As one of the most famous cities in the world, London is brimming with iconic sights and things to do. But there are also tons of hidden gems and under-the-radar attractions to discover if you know where to look.
For example, if you love street art (like us), you should definitely hit up Trafalgar Square for some epic pieces. Or if you’re into history, a visit to the Victoria and Albert Museum is a must-do.
The London Eye is one of the most popular tourist attractions in the city. Riding the wheel is a fun way to experience London from above, and it also offers incredible views of Big Ben and the River Thames.
The attraction originated as an entry submitted by David Marks and Julia Barfield of Marks Barfield Architects in 1993 to a competition sponsored by the Sunday Times and Great Britain’s Architecture Foundation for a monument to commemorate the millennium.
The London Eye is a giant Ferris wheel built over the River Thames on the south bank of the capital. It’s 135 metres high and takes 30 minutes to complete a revolution.
The Tower of London
The Tower of London is one of the world's most visited visitor attractions. It houses the Crown Jewels, and is renowned for holding many of England's most notorious prisoners throughout history.
As well as being home to the Crown Jewels, the Tower of London is also a museum that showcases some of the country's most fascinating history and culture. You can see medieval murals, skeletal remains from the past, secret messages left by prisoners and more.
The Tower is home to 37 Yeoman Warders, or 'Beefeaters', who have been guarding the site since Tudor times. They are recognised all over the world and still carry out ceremonial duties every day.
The official London residence of the British monarch, Buckingham Palace is open to visitors for much of the year. Explore staterooms, view exhibitions and enjoy the opulent palace gardens.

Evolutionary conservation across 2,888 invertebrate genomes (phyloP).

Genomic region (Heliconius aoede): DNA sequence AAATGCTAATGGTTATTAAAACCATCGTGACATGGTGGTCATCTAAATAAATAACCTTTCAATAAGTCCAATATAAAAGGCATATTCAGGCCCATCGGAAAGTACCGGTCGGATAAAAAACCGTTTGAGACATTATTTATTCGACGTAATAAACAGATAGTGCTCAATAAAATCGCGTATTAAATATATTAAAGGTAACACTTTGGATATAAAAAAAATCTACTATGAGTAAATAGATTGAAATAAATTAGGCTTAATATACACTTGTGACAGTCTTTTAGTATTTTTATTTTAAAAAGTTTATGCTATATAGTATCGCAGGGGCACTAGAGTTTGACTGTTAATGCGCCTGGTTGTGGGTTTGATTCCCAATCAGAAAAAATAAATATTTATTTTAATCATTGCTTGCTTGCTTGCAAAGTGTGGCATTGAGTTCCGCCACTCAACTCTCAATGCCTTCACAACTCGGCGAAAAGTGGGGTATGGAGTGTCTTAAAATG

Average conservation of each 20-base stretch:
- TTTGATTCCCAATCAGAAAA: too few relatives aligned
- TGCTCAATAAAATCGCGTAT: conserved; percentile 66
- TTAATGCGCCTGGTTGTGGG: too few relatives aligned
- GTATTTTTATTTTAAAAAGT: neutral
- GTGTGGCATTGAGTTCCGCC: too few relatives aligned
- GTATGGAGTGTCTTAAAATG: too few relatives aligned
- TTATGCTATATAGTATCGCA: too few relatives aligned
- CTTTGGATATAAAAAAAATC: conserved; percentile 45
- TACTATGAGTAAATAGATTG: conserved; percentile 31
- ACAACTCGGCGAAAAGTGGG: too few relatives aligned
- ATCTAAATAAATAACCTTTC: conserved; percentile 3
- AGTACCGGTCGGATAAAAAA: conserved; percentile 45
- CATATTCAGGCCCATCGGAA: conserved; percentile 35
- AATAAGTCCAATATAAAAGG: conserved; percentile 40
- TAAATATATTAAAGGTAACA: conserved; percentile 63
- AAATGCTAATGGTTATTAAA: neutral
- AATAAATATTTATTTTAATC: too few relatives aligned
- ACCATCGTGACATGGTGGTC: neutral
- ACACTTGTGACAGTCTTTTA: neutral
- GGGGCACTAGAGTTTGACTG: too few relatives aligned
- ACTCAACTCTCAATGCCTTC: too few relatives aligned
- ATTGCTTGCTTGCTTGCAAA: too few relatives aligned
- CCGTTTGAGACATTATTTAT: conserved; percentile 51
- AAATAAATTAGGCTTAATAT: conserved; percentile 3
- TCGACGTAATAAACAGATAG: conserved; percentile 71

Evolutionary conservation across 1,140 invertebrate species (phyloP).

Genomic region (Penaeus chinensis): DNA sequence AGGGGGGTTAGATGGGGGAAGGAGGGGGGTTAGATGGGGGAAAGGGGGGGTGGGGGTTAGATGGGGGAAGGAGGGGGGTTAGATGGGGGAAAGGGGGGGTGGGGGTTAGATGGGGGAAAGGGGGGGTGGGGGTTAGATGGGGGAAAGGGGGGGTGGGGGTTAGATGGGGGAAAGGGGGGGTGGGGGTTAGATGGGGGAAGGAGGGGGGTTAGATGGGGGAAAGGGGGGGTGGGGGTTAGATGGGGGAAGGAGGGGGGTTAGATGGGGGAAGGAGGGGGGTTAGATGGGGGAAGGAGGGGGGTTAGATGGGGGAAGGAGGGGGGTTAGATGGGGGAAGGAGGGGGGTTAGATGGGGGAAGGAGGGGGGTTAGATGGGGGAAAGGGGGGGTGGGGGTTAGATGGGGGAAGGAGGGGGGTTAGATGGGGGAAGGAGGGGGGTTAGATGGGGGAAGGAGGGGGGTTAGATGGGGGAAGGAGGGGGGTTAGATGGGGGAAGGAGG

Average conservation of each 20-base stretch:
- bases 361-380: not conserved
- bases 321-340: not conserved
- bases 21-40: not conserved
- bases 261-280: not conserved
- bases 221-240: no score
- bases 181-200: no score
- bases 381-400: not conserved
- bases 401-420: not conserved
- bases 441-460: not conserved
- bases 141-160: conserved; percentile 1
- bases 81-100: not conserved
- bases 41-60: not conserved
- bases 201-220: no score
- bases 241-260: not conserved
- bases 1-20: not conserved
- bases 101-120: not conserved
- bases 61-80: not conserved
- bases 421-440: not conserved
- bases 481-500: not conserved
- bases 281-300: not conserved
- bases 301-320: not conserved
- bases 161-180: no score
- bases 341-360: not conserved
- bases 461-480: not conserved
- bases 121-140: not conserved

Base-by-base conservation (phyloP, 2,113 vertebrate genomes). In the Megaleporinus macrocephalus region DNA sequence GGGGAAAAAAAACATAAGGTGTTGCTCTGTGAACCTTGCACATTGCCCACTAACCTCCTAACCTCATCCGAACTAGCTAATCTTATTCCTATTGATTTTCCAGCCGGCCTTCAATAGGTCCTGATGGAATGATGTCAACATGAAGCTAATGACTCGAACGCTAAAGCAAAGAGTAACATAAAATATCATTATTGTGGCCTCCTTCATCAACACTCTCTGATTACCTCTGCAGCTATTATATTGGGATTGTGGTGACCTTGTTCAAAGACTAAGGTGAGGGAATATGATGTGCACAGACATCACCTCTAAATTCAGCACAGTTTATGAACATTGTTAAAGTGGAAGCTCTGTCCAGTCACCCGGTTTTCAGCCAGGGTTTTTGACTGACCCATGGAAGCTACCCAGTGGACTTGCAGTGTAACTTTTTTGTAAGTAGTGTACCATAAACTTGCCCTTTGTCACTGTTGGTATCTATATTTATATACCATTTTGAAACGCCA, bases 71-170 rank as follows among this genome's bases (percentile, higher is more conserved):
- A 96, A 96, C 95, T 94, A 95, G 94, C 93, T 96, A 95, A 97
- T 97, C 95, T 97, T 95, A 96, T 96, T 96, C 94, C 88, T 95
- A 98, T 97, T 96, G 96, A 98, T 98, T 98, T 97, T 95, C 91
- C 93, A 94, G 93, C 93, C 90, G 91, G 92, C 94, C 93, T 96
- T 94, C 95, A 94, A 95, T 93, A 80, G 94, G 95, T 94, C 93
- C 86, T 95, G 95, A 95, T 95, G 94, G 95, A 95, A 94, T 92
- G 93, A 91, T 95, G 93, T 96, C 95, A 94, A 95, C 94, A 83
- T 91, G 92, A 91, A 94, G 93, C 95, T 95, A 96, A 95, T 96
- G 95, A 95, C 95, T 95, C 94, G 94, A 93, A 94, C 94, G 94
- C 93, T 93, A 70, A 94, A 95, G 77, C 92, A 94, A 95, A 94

The Queen's Gallery showcases a selection of works from the Royal Collection, with old master paintings and decorative arts to admire. The palace also boasts a range of opulent chambers, including the Saloon and White and Blue Drawing Rooms.
If you're planning to see some of the most famous royal events, be sure to book your tickets well in advance. The Changing of the Guard is one of the most popular attractions in London and can get busy during peak times.
One of London's most iconic landmarks, Westminster Abbey is a must-see for any first-time visitor. It’s a treasury of historical, cultural, and architectural wonders.
It's the place that has hosted royal coronations and weddings since 1066, and its tombs are home to many of England’s monarchs. You can also visit the Coronation Chair, the Henry VII Chapel with its spectacular medieval ceiling, and Poets' Corner, which holds the final resting places of famous writers like Geoffrey Chaucer, Charles Dickens, and William Shakespeare.
But what really sets this church apart is its aesthetic: Gothic in all its incarnations, the "architectural equivalent of Shakespeare at his most swaggering." This cathedral has been a stage for living history for more than a millennium.
Trafalgar Square is the heart of London, where tens of thousands of people gather to celebrate a new year or for political protests. It’s home to Nelson’s Column and is ringed by famous statues.
If you’re an art lover, you’ll love the National Gallery in Trafalgar Square (free). It’s a wonderful place to discover paintings and sculptures from all over the world.
If you’re into history, the Square is also a good spot to learn about the British wars. It’s home to Nelson’s column, guarded by four lions, and there are three pedestals featuring statues of General Charles James Napier, Major Henry Havelock and King George IV.
The South Bank
The South Bank, a UNESCO World Heritage site, is a wonderful destination for anyone visiting London. The area has a rich cultural and entertainment offering, is full of cafes, bars and restaurants, and hosts many outdoor events throughout the year.
Taking a walk around the area is also a great way to take in the sights of the city and learn more about its history. You can also stroll through an outdoor book market and watch street performers.
Located right next door to the BFI is the National Theatre, where you can catch plays from Shakespeare to contemporary dramas. It also hosts a variety of events and concerts.